The new Hewlett-Packard will need to overcome countless challenges before it can call the acquisition of Compaq a success, but resellers, users and analysts say the company has started off smoothly.
The prompt announcement last week of a product roadmap and management line-up helped calm nervous customers. So did the product decisions HP made: while some products are being phased out, buyers will face few radical changes in HP's portfolio within the next year.
"It looks like they have done a lot of planning and are taking the best of both worlds," said Jean Norton, of Sysnet Staffing, an OpenVMS consultancy. "You can't expect [the transition] to happen overnight, but I think they are making some good decisions."
Norton's praise does not come lightly. She witnessed the blunders of Compaq's troubled acquisition of Digital Equipment Corp, a deal fraught with corporate culture clashes, internal and external communication problems, and clumsy product and branding decisions. She also runs a consulting company for Compaq's OpenVMS operating system, which has a murky future now at HP. HP has pledged it will follow through with Compaq's previously announced OpenVMS roadmap, but many users are nervous the system will be left to wither from benign neglect.
Despite such concerns, Norton was impressed by HP's swift work in naming several layers of management and by the company's decisions on the products that will survive the deal. Finishing both of these tasks in the new HP's first week put the company well ahead of the timeline of Compaq's Digital acquisition, Norton said.
A key factor behind HP's rapid timeline is the million hours the company says its employees spent in integration planning before the deal closed. The vocal objections to the acquisition raised by the Hewlett and Packard families pushed HP to make and disclose plans early in an effort to sway edgy shareholders -- resulting in a transition plan that Gartner analyst Paul McGuckin said "far exceeds any previous merger blueprint in the IT industry".
One area in which that blueprint remains nebulous is HP's channel strategy. HP has openly admired Compaq's direct distribution commercial PC sales, and has frequently voiced a desire to bolster its direct sales figures. That has some channel partners spooked -- and wishing HP would be more forthcoming about its plans. Signals from the company have been mixed, with HP seeking to increase its direct sales capability through the acquisition while also reassuring partners that a rising tide lifts all boats.
"Resellers want to know, does HP want to play with the partners or not?" said IDC analyst Janet Waxman, director of the research firm's systems and storage distribution channels program.
Working in the IT industry channel "is like musical chairs", she said, as partners wait for the companies they work with to finalise plans around which they can adjust. This is especially true now for many HP and Compaq resellers, which are currently in limbo, waiting for the dust to settle and HP to more clearly communicate channel plans.
But one Compaq reseller said he's not worried about working with HP, and noted that the strength of the companies' unified product line could open new sales opportunities.
"I don't think the merger will change our business one iota," said Paul Giobbi, president of Zumasys in California. "It strengthens their position with us as an enterprise service provider."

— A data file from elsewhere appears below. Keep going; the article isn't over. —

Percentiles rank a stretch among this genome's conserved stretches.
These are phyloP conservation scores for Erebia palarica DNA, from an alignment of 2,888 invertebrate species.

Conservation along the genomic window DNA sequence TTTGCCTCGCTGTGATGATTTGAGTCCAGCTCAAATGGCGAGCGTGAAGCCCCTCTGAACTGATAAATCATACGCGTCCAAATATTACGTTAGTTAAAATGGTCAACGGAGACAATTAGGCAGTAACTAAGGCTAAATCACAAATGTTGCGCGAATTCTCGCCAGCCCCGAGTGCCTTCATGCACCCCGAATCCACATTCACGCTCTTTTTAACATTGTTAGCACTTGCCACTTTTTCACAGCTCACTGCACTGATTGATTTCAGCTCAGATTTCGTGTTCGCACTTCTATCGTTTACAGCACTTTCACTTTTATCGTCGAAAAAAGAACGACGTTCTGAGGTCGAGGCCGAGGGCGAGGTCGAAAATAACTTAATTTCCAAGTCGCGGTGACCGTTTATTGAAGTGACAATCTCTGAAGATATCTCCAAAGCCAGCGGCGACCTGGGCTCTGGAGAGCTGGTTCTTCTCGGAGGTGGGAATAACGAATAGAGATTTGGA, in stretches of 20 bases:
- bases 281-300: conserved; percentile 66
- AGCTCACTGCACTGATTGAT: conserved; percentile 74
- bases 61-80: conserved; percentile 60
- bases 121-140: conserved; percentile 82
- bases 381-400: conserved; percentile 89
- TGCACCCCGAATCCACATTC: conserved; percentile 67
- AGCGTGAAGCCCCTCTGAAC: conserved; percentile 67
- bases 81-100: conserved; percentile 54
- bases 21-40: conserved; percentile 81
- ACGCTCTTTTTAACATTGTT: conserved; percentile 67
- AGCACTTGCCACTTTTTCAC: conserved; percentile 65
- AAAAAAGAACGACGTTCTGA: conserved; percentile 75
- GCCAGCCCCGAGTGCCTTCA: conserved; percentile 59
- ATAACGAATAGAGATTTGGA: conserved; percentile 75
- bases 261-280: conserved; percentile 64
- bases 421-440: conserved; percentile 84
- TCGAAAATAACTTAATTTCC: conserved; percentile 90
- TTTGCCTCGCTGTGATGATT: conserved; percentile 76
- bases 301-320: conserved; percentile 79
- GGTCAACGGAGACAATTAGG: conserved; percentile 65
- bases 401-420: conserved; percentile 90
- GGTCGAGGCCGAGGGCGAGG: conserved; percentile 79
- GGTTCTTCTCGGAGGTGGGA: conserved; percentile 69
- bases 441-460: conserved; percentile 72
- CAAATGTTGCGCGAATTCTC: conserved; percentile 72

In the past, Giobbi was reluctant to offer his customers Compaq's midrange server products and would sell IBM hardware instead. Now, however, he plans to take a good look at HP's popular midrange Unix gear. He said he is likely to offer these systems along with IBM servers.
Merging operations has forced HP and Compaq to be up-front about where the strengths lie in their respective product portfolios, noted one analyst.
"One thing that strikes me when these kinds of events happen is that it brings out honesty in the vendors," said Gordon Haff, an analyst at Illuminata. "If you had asked HP two weeks ago what the problem was with their Intel servers, they would have said, 'I don't know what you are talking about'. Now they say, 'Yeah, our Intel stuff is kind of weak, isn't it. I think we will get rid of it pretty soon'."
Some users were pleased with HP's openness with regards to which company had the better products, giving users another reason to be optimistic that the acquisition will go smoothly.
"It doesn't bother me that they cancelled some products," said Kees denHartigh, systems and network analyst for the University of Alberta's Electrical and Computer Engineering department. "HP is a research and development company first and foremost. They are not like the Dells of the world. They see value in engineering, and if they see a good product like Compaq's ProLiant servers that works well, they'll go with it."
As the products from both companies merge, HP and Compaq customers are also looking to draw closer together. Leaders from HP and Compaq user groups have discussed ways they can combine their annual conferences. In addition, the heads of Compaq user groups around the country were set to hold a conference call on Monday to map out their plans for moving forward with HP, Norton said.
Meetings like this could help users make their own tough decisions as they adjust to the new HP.
"In the end, any time there is change someone has to get used to something new," said K.S. Bhaskar, vice president of business development for platforms and technologies at Sanchez Computer Associates, and a customer of both HP and Compaq. "At least so far, things seem to be going fairly smoothly."